Friday, September 14, 2012

Restoration World 

Review #15

1988-91 Buick Reatta

Here at Restoration World, we look at cars that might be cool to own without breaking the bank. 

I've known about the Reatta for a long time, but it was just recently that I got a close look on the supreme build quality of this interesting car...and they aren't aging badly either.

In the mid-80s, Buick engineers faced a serious challenge. There hadn't been two-seater sports car offered by the company in over 40 years, and they needed something new.

Caddilac had the Allante, which was based on a shortened version of the E-chassis - used by the Eldorado, the Tornado and the Riveria. 

Buick stepped up to the plate with the Reatta, which after a mere four years of extremely disappointing sales, was discontinued.

The expected customer for the new car would be wealthy and probably retired, and expect a higher standard of luxury and quality than the average consumer. 

Calling the Reatta a sports car is somewhat misleading. Calling it a roadster isn't really accurate, either - except for Alfa Romero, front-wheel drive cars rarely are. 

The Reatta is more of a heavy two-seat cruiser that was available as a coupe or convertible.

The reason I'm focusing on the Reatta is rather simple. In today's money, the Reatta was 70 thousand dollars, and was very much a hand-built car. 

You can pick up a super clean convertible right now for somewhere between 6 and 7k. And when I say clean, I mean a pampered car with everything in superb working order. 

There are certain cars on the market that naturally fall into a category I like very much...and the Reatta is one of them.  

These are the cars that are always garaged, have never been hooned - and have always been serviced by the dealer. My Volvo S90 falls into that category, which greatly influenced me when I purchased it.

The Reatta was only offered with a four-speed automatic transmission, coupled to a 3.8 liter V-6. It must be said, however, that GM had actually gotten things right with the L27 3.8, which puts out about 170 horsepower. 

It's a very smooth and reliable motor, producing excellent torque at the lower end of the rpm range, and perfect for daily driving.

Another nice thing about the Reatta are the options...which can be described as a shit-ton of everything.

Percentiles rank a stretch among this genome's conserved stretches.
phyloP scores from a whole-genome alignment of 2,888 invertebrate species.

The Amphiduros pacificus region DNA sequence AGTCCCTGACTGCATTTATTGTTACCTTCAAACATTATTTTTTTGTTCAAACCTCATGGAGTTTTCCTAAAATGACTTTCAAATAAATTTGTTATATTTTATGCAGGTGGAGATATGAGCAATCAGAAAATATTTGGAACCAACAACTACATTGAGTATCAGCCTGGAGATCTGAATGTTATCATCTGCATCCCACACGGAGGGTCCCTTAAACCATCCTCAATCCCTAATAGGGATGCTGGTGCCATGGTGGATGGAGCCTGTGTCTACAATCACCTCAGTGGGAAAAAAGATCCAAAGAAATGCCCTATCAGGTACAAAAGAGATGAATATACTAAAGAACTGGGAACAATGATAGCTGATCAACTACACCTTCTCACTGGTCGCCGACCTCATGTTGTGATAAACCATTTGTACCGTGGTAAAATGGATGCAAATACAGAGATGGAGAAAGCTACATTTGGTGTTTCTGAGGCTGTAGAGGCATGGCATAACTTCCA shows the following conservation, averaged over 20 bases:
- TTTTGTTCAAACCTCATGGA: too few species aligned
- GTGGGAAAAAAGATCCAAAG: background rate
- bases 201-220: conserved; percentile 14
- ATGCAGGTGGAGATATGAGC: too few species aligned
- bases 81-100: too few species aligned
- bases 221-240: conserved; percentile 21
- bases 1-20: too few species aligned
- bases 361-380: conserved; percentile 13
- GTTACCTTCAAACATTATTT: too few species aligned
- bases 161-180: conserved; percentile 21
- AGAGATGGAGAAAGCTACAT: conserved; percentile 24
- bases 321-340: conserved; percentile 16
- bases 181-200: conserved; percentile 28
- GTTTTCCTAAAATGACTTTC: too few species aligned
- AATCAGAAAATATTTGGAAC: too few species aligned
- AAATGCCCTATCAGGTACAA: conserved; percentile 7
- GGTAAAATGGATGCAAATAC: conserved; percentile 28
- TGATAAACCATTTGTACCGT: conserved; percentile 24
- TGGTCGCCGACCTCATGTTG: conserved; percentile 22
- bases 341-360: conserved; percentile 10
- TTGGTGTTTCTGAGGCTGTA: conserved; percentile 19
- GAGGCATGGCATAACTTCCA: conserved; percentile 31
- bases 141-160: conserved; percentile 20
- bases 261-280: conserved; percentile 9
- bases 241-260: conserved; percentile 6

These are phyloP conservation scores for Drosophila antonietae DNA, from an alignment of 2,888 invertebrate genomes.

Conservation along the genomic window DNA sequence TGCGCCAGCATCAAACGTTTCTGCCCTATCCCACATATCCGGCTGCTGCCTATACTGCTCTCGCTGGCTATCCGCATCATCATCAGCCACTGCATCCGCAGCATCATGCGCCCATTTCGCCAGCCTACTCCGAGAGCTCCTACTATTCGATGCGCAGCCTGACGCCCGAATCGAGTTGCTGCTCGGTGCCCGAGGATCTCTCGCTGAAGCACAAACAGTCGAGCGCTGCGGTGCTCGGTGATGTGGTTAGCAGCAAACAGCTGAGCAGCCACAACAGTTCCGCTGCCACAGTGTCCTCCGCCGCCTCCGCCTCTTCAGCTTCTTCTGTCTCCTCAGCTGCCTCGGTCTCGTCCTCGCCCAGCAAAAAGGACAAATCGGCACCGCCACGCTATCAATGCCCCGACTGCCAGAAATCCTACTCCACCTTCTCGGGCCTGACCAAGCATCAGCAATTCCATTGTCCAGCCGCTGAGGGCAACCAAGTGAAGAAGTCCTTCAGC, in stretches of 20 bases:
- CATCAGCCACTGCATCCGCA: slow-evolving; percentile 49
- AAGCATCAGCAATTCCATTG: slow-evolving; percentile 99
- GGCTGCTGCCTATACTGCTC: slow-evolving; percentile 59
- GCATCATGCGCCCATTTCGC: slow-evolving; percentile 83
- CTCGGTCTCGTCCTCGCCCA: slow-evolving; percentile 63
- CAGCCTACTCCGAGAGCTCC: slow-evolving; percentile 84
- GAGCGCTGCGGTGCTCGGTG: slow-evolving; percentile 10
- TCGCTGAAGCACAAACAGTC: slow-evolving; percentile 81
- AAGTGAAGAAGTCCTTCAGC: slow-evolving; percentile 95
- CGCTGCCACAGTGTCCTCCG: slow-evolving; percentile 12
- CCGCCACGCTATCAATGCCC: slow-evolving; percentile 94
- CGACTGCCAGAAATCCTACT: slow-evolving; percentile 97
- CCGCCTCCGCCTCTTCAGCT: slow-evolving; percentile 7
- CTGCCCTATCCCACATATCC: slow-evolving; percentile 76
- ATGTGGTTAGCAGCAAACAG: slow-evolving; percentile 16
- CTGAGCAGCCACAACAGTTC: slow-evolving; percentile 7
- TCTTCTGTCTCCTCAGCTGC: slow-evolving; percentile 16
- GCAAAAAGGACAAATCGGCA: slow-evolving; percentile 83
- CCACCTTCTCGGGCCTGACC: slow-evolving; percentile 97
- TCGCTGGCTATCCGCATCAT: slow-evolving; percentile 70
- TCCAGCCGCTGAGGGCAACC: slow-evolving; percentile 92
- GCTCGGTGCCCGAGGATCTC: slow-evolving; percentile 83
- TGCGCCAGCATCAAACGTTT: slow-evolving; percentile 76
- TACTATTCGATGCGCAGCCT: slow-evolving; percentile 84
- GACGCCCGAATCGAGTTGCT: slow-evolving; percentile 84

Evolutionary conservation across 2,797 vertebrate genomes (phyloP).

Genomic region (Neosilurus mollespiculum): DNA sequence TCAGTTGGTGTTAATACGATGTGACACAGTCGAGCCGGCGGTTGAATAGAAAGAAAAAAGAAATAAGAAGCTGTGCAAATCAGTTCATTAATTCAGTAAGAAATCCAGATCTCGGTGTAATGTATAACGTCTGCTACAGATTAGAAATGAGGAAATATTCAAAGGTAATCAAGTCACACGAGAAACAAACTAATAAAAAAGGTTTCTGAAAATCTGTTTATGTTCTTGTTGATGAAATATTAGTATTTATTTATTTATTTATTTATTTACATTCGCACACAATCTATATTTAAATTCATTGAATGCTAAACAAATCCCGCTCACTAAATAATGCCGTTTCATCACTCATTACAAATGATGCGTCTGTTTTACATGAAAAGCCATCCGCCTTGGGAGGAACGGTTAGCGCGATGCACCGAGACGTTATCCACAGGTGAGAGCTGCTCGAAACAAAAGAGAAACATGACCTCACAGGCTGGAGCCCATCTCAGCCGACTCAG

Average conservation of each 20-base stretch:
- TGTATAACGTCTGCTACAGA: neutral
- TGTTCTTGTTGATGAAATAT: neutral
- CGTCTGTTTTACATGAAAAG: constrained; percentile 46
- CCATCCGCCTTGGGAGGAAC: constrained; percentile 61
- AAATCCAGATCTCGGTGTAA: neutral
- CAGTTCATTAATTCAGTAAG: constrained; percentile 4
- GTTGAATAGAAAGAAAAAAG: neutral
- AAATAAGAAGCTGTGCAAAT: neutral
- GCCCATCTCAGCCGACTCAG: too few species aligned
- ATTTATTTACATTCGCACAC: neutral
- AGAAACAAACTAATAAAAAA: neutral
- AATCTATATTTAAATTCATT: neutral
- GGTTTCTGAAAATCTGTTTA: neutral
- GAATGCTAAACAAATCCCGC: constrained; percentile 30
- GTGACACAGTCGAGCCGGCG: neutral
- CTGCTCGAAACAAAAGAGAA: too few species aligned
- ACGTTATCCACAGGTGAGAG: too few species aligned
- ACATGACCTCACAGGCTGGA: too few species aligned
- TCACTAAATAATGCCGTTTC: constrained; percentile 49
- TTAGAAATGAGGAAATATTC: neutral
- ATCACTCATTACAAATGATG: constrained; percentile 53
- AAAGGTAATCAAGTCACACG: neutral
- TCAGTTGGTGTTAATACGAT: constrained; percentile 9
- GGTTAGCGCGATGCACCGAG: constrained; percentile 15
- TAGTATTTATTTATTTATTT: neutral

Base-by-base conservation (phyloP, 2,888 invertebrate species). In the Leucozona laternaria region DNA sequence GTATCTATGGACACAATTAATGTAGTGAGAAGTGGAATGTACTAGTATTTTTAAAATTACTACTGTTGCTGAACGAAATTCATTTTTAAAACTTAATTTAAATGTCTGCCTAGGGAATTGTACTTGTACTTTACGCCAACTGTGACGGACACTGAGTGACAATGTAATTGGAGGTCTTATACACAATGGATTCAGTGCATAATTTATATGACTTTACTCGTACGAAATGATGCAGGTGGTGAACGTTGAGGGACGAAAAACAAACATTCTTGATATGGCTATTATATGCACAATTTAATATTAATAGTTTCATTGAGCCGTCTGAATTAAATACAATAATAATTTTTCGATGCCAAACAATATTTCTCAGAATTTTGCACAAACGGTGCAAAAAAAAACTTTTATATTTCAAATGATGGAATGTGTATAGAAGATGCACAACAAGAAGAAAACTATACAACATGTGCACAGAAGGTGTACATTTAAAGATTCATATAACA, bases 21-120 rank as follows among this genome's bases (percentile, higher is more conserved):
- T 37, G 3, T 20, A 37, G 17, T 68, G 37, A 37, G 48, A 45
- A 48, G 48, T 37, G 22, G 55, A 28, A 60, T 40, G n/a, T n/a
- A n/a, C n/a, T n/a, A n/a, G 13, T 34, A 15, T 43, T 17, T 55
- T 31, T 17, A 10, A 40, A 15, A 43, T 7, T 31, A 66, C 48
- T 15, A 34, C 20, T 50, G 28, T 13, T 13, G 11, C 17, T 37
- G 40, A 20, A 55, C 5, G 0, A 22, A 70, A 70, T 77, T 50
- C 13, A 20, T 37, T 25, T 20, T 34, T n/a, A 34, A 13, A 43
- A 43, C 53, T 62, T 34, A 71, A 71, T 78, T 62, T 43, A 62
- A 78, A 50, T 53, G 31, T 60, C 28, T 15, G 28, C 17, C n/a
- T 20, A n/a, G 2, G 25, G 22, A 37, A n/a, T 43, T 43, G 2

As a matter of fact, the only choice you really got were the 16-way memory seats.

The Reatta has a supple ride and decent acceleration while not being mind-boggleling fast. 

It's a heavy car - weighing in at 3,500 lbs. - and feels extremely comfortable at highway speed. The doors are very heavy, and have that satisfying thunk you get with high-end cars like Mercedes.

I think the looks are clean and modern - as is the interior. I would stay away from the 1988-89 models, as the touchscreen Electronic Control Center in the middle of the dash hadn't really been worked out.

Some people have have had problems, while other didn't. Regardless, it was very much ahead of its time...perhaps a little too much. 

The touchscreen controls the air-conditioning, stereo and diagnostic elements of the computer systems. When it fails, all hell breaks loose.

Mature buyers didn't like this feature, and it was dropped for the 1990-91 Reattas, which had normal controls.

If you are like me, then you are purchasing a classic car because you like the looks and plan on keeping it awhile. 

I don't really care for the coupe version of the Reatta

That being said, go for the convertible Reatta - which I think is very handsome. 

They will hold their value better than the coupe and will probably be worth worth more than what you paid should you decide to move to something else.

There are no rust issues with the Reatta, nor are there any power-train worries. However, inspect all the electronics very carefully and make sure everything works. 

The electrical system on this car is its weakest link. Another thing to look at carefully is smooth operation of the pop-up headlamps.

Also - and this is very important - make sure your potential Reatta has never been in an accident. 

You can do this by opening the doors, hood, trunk, and gas filler lid - then look very carefully for evidence of a respray. Stay away from cars that have mismatched paint from panel to panel.

Remember, the Reatta was built at a huge loss for GM, and you can take advantage of that. 

They are nice looking, ride well and are truly hand-built. How cool is that?

If you have an itch for an American convertible with all the trimmings, you can't do much better.


As my readers know, Joy Osmanski rates our potential beaters here at Restoration World. 

Joy is an Academy-Award winning actress, a former NASA engineer and the current CEO of Isuzu. Also, she's quite pretty. The question is - will our beater be cool enough for Joy to go for a ride in?

Joy had this to say about the Buick Reatta: 

"Look, this is the last time I'm gonna tell you. I want a car that I can Tokyo Drift backwards into the gates of Hell at 9,000 rpm. Not some grandma-car to go play a round of golf. Ugh!"

Once again, thank you Joy, for your unwavering commitment to honest journalism. 

1 comment:

Kyle Schmidt said...

The good thing about car restoration is that the possibilities are limitless. You can choose whatever car you want to restore, or have an option whether take a small part it or decide to have it all renewed. It’s all your choice. And of course, car restoration can give a high value to the once-garaged car.

Kyle Schmidt